Creating a Plasma Wake for Antimatter
An international team with a researcher from the Applied Optics Lab at École Polytechnique succeeded in accelerating positrons - the antimatter opposites of electrons - with a plasma. The results were published in Nature on 27 August 2015.
Simulation of high-energy positron acceleration in an ionized gas (or plasma), a new method that could achieve greater energy. The image shows the formation of a high density plasma (green and orange) surrounding a positron beam traveling from right to left and from bottom to top. Plasma electrons pass through this beam in corrugated trajectories. © Weiming An (UCLA)
Their results were published in Nature magazine on 27 August 2015. The study, conducted by Sébastien Corde, lecturer at École Polytechnique and researcher at the Applied Optics Lab (École Polytechnique / CNRS / ENSTA ParisTech, Université Paris-Saclay), demonstrated a new, efficient way to accelerate positrons in a plasma. This method may help boost the energy and shrink the size of future linear particle colliders – powerful accelerators that could be used to unravel the properties of nature’s fundamental building blocks.
Current technology to build electron-positron colliders for next-generation experiments would require accelerators that are tens of kilometers long. Plasma wakefield acceleration is one way researchers hope to build shorter, more economical accelerators.With a plasma, consisting of ions and free electrons, a density wave of large amplitude charge is excited and self-damped, and accelerates positrons with very large electric fields and therefore in a very effective way. This new study is therefore a very important step toward making smaller, less expensive next-generation electron-positron colliders. Although plasma-based particle colliders will not be built in the near future, the method could be used to upgrade existing accelerators much sooner.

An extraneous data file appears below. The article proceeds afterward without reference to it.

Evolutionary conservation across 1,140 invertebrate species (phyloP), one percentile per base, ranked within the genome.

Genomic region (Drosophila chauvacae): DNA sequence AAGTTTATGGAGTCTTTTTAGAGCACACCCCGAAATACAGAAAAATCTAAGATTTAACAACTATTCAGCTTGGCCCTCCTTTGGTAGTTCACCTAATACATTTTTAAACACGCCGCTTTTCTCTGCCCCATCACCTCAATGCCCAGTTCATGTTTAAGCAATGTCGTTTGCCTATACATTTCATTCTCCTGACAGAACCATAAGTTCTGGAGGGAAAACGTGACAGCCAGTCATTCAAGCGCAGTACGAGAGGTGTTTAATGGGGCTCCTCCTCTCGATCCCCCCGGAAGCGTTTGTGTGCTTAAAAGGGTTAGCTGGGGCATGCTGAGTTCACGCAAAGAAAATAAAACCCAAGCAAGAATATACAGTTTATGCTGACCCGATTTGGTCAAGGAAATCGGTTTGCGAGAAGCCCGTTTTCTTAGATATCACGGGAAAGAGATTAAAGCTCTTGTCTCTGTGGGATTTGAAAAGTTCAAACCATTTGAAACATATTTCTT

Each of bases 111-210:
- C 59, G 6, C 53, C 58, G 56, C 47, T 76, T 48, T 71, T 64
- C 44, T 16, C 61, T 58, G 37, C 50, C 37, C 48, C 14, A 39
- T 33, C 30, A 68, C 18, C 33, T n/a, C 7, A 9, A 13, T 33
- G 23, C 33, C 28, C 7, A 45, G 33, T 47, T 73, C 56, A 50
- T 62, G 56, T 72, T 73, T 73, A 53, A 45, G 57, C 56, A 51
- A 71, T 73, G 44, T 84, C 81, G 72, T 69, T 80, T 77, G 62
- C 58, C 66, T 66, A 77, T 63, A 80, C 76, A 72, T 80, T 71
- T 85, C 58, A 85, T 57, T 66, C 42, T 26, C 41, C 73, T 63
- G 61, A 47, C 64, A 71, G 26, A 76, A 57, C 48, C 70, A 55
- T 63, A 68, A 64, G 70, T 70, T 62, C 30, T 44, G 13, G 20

The study, by Sébastien Corde, was conducted within the frame of an international collaboration involving the SLAC National Accelerator Laboratory, the University of California, Los Angeles, Oslo University and Tsinghua University. The researchers applied their techniques to positrons at SLAC’s Facility for Advanced Accelerator Experimental Tests (FACET).